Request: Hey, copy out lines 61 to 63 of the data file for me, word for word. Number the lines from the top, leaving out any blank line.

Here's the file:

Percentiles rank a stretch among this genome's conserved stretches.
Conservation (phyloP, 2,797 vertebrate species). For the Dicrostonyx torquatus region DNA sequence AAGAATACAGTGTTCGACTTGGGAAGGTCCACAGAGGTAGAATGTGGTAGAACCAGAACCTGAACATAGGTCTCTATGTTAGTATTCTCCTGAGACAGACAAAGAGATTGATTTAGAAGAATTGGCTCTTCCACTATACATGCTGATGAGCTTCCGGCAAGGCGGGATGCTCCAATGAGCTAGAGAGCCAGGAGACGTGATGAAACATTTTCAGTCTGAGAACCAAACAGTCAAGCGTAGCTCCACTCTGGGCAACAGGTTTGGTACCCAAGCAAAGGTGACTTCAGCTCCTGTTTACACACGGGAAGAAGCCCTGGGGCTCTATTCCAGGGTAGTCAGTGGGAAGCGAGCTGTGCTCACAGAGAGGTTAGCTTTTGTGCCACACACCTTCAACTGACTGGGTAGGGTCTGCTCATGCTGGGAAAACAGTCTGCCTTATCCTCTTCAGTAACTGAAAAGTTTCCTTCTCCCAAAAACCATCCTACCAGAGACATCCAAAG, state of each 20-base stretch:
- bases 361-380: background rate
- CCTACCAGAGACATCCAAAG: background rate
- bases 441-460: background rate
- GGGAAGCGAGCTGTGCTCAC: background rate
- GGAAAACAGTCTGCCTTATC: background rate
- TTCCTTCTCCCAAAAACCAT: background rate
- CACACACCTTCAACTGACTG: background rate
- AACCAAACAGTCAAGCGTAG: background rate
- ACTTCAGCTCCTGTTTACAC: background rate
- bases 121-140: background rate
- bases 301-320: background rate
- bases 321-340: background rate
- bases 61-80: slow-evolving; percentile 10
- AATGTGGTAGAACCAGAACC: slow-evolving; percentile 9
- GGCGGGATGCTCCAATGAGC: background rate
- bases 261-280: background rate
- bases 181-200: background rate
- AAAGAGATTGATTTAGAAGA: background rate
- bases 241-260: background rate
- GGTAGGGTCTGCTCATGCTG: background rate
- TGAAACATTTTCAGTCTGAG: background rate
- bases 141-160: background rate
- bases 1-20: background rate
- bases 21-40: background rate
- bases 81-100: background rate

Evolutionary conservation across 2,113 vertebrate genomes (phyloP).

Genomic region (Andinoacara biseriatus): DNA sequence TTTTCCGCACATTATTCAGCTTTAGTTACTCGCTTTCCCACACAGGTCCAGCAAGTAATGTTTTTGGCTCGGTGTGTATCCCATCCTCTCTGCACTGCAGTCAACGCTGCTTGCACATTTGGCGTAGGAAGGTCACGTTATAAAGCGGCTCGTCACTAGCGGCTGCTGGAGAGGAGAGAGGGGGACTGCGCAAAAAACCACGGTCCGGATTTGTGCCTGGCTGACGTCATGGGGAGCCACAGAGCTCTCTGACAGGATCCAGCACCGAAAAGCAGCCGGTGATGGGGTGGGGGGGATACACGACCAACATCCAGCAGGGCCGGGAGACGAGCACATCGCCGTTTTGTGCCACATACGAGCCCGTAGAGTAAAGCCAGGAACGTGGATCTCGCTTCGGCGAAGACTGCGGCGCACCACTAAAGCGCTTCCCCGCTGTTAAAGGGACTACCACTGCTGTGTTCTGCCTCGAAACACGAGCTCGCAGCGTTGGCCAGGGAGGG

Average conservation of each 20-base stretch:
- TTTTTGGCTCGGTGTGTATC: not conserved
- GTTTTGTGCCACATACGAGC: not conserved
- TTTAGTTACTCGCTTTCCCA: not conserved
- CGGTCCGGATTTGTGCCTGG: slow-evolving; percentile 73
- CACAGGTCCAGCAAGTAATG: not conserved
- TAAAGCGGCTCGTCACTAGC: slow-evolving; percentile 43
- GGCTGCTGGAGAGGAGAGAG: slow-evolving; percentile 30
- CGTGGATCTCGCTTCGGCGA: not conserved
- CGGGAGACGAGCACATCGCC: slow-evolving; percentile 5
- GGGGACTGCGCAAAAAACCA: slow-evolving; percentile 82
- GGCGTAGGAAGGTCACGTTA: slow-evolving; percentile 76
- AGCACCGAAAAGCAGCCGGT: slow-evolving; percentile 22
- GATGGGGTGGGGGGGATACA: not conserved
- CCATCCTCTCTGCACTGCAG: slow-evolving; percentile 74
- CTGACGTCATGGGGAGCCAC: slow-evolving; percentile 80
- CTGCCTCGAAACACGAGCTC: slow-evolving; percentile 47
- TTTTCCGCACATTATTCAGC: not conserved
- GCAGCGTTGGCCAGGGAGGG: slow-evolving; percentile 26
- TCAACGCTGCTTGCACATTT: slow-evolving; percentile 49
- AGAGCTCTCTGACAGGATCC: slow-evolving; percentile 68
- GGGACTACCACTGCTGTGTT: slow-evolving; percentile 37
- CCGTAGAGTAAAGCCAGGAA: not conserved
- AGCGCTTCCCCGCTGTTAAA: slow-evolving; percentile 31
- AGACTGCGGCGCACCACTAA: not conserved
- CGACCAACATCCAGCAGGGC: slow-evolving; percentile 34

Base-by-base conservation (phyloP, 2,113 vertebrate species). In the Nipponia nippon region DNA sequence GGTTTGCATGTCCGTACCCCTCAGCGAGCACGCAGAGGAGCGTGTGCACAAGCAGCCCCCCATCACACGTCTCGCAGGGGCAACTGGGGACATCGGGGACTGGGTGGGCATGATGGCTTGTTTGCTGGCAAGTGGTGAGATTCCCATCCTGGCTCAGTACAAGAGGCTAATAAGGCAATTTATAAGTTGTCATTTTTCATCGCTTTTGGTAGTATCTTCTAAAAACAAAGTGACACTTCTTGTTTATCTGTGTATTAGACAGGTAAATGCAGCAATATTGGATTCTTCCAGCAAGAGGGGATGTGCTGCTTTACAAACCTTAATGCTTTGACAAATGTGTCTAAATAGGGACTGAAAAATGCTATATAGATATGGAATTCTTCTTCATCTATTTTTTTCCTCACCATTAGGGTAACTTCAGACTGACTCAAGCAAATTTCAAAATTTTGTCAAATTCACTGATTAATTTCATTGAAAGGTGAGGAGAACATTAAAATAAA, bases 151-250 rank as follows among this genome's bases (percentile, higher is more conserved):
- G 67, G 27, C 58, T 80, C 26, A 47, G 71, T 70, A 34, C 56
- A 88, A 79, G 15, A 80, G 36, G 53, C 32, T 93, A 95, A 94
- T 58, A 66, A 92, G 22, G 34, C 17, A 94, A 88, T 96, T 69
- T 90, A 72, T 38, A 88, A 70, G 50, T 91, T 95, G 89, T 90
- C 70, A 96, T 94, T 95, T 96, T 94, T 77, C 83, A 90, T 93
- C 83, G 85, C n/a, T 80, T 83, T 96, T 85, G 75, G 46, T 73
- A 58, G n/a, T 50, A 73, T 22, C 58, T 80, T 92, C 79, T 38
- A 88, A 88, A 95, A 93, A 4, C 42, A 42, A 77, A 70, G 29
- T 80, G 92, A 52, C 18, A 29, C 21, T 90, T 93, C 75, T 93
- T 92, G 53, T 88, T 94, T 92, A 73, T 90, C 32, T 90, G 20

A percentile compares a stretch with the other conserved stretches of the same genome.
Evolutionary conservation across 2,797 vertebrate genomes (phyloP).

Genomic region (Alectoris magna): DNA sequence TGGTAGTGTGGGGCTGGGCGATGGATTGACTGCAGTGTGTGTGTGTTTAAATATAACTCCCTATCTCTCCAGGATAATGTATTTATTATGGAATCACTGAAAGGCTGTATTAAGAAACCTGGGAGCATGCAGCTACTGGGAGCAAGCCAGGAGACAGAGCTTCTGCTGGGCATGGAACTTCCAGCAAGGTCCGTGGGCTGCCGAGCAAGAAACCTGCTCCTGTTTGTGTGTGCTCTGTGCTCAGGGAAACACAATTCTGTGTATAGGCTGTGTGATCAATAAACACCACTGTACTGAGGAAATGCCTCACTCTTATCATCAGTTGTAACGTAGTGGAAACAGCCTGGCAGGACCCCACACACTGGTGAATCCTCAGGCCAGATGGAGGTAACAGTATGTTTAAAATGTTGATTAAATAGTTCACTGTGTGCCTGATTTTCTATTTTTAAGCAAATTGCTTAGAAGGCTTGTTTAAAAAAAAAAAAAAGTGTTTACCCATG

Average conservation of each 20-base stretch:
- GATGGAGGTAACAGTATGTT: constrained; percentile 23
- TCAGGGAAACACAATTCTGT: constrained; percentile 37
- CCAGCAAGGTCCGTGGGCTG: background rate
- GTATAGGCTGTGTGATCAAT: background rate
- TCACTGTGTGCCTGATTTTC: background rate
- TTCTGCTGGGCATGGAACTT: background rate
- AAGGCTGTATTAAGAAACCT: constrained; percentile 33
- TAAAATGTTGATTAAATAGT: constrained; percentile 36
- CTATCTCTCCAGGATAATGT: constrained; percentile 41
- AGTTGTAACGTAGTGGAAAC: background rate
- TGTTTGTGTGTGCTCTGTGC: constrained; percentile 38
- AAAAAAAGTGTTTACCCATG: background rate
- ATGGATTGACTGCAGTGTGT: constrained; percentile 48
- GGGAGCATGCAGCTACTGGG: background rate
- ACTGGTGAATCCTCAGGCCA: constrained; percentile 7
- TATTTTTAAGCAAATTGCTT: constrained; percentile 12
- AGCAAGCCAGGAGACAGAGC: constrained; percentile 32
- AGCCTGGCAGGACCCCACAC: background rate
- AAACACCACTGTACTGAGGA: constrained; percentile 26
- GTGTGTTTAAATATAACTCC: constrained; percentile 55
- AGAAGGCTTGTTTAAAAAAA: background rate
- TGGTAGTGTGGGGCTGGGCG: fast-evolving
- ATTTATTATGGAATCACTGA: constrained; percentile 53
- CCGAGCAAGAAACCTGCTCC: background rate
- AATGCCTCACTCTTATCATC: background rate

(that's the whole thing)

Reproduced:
- C 70, A 96, T 94, T 95, T 96, T 94, T 77, C 83, A 90, T 93
- C 83, G 85, C n/a, T 80, T 83, T 96, T 85, G 75, G 46, T 73
- A 58, G n/a, T 50, A 73, T 22, C 58, T 80, T 92, C 79, T 38